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Thebes, West Bank

The Valley of the Tombs of the Kings

The tombs in this one valley number twenty-five (and there are hundreds in other parts of the mountains), and from Amenoph III. to the end of the Twentieth Dynasty not a single royal tomb but that of Horus is missing. The valley is a singularly impressive site for a burying-ground. Steep cliffs shut it in on every side, not a blade of grass or living thing can be seen, nothing but burning rock on the right hand and on the left. Here and there a steep slope leads down to a gloomy cavern’s mouth. We enter a long tunnel-like passage, lofty and wide, but growing more intensely dark at every step. Candles show us that the walls are covered with pictures, and as we enter the larger chamber or chambers to which the passage leads, the eye grows accustomed to the partial light, and the design of the artist becomes clear. It is the progress of the soul through the underworld that we are witnessing in these pictures which line the dimly-lighted walls. (Source: Picturesque Palestine, vol. 4, p. 194.)

The Rameseum

The memorial chapels belonging to these tombs were built in the plain between the mountains and the Nile. The temple of Kurnah is a cenotaph erected by Seti I. to the memory of his father, Rameses I. . . . . The next temple was famous in classical times as the “Tomb of Ozymandias” or “of Memnon,” but it is really the memorial chapel erected by Rameses the Great to his own glory, and therefore with better reason called the Ramesêum. Of this splendid monument, which once had the full array of temple ornament—its two noble gateways, its open court surrounded by a cloister supported by caryatid columns, leading to a hall of many columns, where the heavy stone roofing slabs lent a religious shade to the covered sanctuary beyond—little remains. The lofty gateways are half destroyed, most of the Osiride cloister has disappeared; but the long central vista of tall calyx-topped columns, and the side aisles of lower lotus bud capitals, representing the well-proportioned and well-spaced “hall of assembly,” are enough to show that the Ramesêum must have been one of the most perfect of all the monuments of Egypt. (Source: Picturesque Palestine, vol. 4, p. 195.)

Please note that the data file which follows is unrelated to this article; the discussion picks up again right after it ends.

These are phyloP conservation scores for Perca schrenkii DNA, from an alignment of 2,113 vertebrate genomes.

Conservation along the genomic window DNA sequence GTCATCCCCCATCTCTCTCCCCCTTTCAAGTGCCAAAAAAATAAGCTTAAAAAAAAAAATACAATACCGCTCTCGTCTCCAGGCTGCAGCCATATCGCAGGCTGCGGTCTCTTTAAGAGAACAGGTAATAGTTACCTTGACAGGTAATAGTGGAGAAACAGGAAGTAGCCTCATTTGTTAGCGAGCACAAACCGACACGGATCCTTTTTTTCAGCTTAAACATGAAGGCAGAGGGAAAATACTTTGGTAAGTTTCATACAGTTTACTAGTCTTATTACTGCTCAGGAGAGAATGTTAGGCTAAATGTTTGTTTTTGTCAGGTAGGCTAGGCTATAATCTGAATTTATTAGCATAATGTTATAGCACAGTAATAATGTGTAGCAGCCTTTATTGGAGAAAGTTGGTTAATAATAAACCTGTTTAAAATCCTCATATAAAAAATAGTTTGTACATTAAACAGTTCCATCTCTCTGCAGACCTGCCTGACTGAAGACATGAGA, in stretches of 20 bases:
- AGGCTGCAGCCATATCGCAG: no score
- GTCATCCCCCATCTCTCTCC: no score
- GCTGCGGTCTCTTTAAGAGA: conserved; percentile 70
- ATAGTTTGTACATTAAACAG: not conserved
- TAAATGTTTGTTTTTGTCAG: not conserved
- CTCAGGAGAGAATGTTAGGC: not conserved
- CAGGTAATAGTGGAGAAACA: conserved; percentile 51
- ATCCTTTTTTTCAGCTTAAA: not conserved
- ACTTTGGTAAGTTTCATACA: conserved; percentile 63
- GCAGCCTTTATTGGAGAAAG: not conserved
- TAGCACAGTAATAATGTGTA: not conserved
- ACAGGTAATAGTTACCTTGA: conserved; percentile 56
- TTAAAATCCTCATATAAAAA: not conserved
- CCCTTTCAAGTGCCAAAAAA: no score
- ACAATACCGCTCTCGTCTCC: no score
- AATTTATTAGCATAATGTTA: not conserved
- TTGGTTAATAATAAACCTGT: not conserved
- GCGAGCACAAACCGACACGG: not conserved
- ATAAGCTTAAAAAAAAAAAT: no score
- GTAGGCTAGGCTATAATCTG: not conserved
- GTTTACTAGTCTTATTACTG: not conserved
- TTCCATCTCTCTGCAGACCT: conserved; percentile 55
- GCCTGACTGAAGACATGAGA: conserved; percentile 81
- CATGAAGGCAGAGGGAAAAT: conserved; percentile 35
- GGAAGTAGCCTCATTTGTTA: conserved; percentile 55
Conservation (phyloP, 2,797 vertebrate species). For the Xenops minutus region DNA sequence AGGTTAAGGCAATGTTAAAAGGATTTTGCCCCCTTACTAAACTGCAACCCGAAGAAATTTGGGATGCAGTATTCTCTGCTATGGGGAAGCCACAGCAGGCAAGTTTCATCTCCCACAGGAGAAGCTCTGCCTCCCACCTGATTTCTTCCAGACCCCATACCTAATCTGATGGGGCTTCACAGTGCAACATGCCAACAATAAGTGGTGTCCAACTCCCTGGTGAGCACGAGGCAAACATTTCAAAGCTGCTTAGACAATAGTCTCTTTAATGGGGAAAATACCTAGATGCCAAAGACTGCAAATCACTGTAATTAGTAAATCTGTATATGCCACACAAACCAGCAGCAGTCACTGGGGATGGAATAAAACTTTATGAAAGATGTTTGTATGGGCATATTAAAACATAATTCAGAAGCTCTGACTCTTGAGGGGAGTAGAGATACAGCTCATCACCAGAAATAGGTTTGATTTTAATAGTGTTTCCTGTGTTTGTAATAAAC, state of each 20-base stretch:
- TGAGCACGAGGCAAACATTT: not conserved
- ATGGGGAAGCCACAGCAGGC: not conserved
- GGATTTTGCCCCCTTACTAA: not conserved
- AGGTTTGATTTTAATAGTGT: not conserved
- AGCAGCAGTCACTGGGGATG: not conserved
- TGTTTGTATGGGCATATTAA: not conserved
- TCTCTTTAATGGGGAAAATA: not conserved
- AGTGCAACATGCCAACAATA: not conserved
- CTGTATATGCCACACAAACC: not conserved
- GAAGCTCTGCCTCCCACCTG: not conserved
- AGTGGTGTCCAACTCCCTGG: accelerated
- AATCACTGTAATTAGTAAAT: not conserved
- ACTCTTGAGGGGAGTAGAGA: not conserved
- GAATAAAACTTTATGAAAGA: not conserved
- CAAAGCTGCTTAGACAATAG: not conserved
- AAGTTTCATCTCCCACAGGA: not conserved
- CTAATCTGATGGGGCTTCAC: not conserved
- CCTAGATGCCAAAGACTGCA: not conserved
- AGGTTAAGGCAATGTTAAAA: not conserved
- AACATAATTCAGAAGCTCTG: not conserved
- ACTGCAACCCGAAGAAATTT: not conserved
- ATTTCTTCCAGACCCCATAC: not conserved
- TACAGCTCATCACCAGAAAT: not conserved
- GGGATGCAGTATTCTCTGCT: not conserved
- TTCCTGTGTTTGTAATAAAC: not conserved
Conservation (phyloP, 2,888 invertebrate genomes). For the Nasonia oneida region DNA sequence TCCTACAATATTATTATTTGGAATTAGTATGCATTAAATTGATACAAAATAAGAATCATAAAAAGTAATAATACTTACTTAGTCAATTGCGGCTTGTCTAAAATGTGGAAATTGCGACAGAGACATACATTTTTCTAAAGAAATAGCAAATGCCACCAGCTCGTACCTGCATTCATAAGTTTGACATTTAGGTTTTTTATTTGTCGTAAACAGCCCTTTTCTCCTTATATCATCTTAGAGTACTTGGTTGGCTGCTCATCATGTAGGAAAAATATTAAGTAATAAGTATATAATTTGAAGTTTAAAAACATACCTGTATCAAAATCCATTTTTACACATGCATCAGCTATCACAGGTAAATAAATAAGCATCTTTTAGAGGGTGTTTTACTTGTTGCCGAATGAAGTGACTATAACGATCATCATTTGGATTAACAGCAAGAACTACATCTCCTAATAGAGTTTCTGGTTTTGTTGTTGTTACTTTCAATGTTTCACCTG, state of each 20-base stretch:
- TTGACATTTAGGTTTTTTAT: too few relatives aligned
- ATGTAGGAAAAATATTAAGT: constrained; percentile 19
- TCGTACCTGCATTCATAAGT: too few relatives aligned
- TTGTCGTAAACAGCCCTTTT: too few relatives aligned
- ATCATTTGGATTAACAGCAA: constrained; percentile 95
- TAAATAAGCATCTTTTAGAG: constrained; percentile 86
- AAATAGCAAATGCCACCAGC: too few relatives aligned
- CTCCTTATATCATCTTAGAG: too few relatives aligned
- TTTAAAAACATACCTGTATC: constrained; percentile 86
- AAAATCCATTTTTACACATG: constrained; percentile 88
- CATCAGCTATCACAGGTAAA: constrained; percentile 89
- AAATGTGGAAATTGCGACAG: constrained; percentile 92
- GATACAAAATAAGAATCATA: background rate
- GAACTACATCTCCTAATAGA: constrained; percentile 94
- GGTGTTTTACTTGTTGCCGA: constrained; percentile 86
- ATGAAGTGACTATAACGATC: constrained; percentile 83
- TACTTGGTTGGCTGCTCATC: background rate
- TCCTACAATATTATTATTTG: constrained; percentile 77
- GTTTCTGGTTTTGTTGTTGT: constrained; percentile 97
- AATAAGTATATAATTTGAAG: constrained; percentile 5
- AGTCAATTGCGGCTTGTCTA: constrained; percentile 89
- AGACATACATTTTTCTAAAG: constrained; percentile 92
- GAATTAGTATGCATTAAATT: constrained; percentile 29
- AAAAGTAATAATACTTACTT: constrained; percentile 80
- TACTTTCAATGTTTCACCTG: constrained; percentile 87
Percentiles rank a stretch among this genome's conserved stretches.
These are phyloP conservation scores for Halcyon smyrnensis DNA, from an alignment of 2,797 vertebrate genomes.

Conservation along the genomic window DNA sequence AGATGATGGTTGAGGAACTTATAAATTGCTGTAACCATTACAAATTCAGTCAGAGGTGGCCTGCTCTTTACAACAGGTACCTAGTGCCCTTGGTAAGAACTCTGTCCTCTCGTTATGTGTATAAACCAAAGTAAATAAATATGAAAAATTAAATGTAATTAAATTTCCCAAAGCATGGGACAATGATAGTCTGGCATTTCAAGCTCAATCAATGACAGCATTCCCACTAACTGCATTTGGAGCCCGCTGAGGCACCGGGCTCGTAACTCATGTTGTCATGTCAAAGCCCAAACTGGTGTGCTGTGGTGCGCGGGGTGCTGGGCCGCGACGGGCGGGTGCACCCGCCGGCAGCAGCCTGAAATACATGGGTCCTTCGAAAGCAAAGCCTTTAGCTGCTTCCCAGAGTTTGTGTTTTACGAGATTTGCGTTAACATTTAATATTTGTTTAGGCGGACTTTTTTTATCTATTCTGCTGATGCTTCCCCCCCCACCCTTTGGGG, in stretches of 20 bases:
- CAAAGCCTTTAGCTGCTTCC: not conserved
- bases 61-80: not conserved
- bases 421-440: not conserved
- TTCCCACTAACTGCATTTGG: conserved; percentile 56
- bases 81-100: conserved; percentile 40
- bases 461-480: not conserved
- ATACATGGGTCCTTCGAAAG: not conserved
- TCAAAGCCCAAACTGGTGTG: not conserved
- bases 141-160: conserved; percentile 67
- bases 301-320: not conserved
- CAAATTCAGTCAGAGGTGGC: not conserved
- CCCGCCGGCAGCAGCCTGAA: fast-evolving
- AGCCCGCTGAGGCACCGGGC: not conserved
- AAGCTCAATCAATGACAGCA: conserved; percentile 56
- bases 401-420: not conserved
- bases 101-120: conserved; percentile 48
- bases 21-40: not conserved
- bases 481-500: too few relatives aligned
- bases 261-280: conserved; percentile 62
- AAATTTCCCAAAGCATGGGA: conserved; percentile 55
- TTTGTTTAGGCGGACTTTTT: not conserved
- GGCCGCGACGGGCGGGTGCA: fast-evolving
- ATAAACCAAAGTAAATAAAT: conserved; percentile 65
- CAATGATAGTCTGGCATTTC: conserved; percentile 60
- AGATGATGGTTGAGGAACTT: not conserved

Colossi of Memnon in Floodwaters of Nile River

Next to the Ramesêum once stood another memorial temple, sacred to Amenoph III., whose tomb is in the western valley in the mountains behind. Not even the foundations of the Amenophêum are now to be traced, but in front of where the pylons must once have been the two colossi which once guarded the temple still stand side by side amid the green fields. These twin giants, representing Amenoph III. seated with his hands on his knees, are perhaps, after the Pyramids, the best-known monuments in Egypt. That on the north [on the right in the picture] is the famous “Vocal Memnon,” which Roman visitors identified with the son of Tithonus and Eôs, . . . . The northern statue, once, like its mate, a monolith of breccia, fifty-one feet high (or with the pedestal sixty-four), was shattered to its middle—it is said by an earthquake which shook the monuments of Thebes in the year 27 B.C.—and this accident was the main cause of its after fame. For from the ruined giant there now came forth a sweet sound, as of a human voice, when the morning sun touched him with its early beams. The phenomenon was doubtless due to the effect of heat upon a cracked stone wet with dew—some say a shrewd priest worked the oracle from within—but to the Greeks and Romans, who were then the chief Nile tourists, the “Vocal Memnon” was nothing less than miraculous. (Source: Picturesque Palestine, vol. 4, pp. 196-97.)